'Environmentally friendly moorings' call to protect seahorses off Dorset

Spiny seahorse Image copyright Seahorse Trust
Image caption Spiny seahorses are found in the seagrass beds of Studland Bay

Fresh calls have been made for "environmentally friendly moorings" to be used off the Dorset coast in a bid to increase seahorse population.

The appeal by the Seahorse Trust comes after about 50 short-snouted seahorses were discovered recently off Bournemouth, which it described as "absolutely incredible".

In total, 20 were sighted off Dorset last year.

Trial moorings at Studland Bay were put on hold in 2013.

Image copyright John Newman/Seahorse Trust
Image caption In total, 20 short snouted seahorses were spotted off Dorset in 2015

Neil Garrick-Maidment, director of the Seahorse Trust, said the recent find by a local fisherman had been particularly "fascinating" because many of the short-snouted seahorses were "sub-adults" or juveniles which suggested they had survived the winter and were about six months old.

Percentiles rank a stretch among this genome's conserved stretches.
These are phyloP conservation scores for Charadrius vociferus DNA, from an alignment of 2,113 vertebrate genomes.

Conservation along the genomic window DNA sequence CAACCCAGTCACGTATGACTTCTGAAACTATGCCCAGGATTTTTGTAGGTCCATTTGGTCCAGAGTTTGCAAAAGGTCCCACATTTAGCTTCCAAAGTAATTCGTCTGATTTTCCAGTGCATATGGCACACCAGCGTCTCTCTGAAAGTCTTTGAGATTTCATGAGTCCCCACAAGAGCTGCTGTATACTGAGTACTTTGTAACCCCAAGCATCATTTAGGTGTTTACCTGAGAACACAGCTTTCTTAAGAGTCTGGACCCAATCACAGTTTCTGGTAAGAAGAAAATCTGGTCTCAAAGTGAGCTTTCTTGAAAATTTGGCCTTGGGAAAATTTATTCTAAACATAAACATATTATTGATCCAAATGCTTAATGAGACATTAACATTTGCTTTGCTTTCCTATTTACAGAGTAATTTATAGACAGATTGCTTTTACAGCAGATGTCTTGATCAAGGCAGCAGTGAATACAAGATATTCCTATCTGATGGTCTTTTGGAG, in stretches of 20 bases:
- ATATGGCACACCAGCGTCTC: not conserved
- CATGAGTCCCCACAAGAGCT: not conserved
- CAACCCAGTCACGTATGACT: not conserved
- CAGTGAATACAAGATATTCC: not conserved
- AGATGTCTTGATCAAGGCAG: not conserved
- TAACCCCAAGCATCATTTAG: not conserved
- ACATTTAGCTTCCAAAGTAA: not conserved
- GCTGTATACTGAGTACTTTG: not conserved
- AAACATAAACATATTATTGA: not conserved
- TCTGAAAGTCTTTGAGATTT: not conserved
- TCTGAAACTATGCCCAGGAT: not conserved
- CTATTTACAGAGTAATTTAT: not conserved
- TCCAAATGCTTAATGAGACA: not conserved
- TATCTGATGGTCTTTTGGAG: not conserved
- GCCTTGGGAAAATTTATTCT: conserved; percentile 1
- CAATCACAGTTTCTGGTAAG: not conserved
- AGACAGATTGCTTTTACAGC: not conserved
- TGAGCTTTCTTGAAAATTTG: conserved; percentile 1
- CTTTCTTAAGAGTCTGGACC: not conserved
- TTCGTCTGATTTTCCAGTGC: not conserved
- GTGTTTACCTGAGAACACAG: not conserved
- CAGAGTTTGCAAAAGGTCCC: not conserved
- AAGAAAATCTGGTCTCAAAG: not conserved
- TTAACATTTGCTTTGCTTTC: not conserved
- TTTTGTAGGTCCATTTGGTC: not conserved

In a bid to protect short-snouted and also spiny seahorses, which are found in the seagrass beds of Studland Bay, he said moorings which "stop dragging on the sea bed, stop destroying seagrass but still allow boats to tie out" needed to be used.

So-called environmentally or eco-friendly boat moorings often use bungee-type rope instead of chains, which Dorset Wildlife Trust (DWT) also said "scour" the seabed.

However, Mr Garrick-Maidment said the move was "controversial" as some boaters opposed the idea.

DWT had proposed trialling new moorings at Studland in 2013, but both the DWT and Seahorse Trust said plans were put on hold by the Marine Management Organisation (MMO).

In 2008, about 40 seahorses were recorded on the seahorse study site at South Beach, Studland Bay, but none have been spotted there since 2013, Mr Garrick-Maidment said.

He added authorities needed to do more to protect both short snouted and spiny species which were protected under the Wildlife and Countryside Act 1981 in 2008.

The MMO said it worked "within the parameters of the legislation" but added Studland was not in a marine protected area and therefore it had no powers to develop by-laws to prohibit activities in this area.

"The routine anchoring of yachts in Studland Bay is not an unlawful activity," it added.

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